It is pretty hard to thank everyone by name in this column, but there are a few that cannot be unmentioned: Cees van der Mark (our graphic specialist), Ada Kromhout (our general support in all at the Faculty) and Jaap de Wit (who looked after his ‘wild bunch’ with careful eyes and supporting hands). As Aerius became a ‘daytime job’ to me, it also affected the home front. I could always rely on them for a shoulder or a second opinion; Mam (the ‘English lady’ for all of us at Aerius), Dad, my brother René (who keeps the ‘Graafland-dynasty’ alive as he joined the Board recently) and my girl-friend Irma (always there…). Besides them I would like to thank everyone who helped us out, all the business contacts, the members of the Advisory Board and all the board members as well as the committee-members whom I had the privilege to work with.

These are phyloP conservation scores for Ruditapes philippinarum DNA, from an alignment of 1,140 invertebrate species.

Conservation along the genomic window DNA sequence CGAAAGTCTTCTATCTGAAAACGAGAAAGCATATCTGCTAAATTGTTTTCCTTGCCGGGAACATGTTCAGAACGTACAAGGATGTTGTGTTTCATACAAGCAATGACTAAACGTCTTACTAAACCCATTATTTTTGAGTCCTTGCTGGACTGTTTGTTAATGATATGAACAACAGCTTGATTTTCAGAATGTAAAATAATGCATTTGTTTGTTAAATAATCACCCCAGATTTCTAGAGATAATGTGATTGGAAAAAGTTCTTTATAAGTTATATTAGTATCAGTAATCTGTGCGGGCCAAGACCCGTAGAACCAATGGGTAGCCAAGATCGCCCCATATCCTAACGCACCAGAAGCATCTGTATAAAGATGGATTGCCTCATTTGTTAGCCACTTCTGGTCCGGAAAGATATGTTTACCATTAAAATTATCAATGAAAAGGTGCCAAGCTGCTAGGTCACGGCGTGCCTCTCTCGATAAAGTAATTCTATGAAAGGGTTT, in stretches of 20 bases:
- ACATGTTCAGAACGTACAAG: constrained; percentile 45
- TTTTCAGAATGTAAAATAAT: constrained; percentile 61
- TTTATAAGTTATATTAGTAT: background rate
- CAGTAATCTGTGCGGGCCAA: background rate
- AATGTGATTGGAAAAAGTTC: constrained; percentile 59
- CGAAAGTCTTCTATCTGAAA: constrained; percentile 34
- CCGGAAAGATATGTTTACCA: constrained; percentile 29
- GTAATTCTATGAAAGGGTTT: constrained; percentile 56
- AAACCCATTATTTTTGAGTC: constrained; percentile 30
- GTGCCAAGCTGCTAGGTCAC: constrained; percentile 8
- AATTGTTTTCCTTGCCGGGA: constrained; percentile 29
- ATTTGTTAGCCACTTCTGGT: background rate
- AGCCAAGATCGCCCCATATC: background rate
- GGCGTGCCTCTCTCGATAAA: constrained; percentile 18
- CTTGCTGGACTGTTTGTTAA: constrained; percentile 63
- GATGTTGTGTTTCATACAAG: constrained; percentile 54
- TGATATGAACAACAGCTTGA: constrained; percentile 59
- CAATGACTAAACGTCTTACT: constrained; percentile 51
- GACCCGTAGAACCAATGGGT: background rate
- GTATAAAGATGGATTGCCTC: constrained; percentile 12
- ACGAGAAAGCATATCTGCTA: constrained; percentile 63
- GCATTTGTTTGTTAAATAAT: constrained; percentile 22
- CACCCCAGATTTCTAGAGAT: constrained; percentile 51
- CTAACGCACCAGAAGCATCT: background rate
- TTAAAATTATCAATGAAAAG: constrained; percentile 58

As I, together with the treasurer Guido Hogen, resign some new faces enter the ring. As Ronald van Neerijnen has now become president (good luck fella…), his position as Vice has been taken by Robert-Paul van Tol. The new treasurer is Ewout Meijer and as I already mentioned, my brother René accepted the position of Internal and External Affairs. I wish all of them the best of luck, and I hope that they will keep up the Aerius spirit as I have done with all my heart and soul for the last three years.

Bye 4 now, but not 4 ever…..

Jeroen A. Graafland

President's Speech Issue 10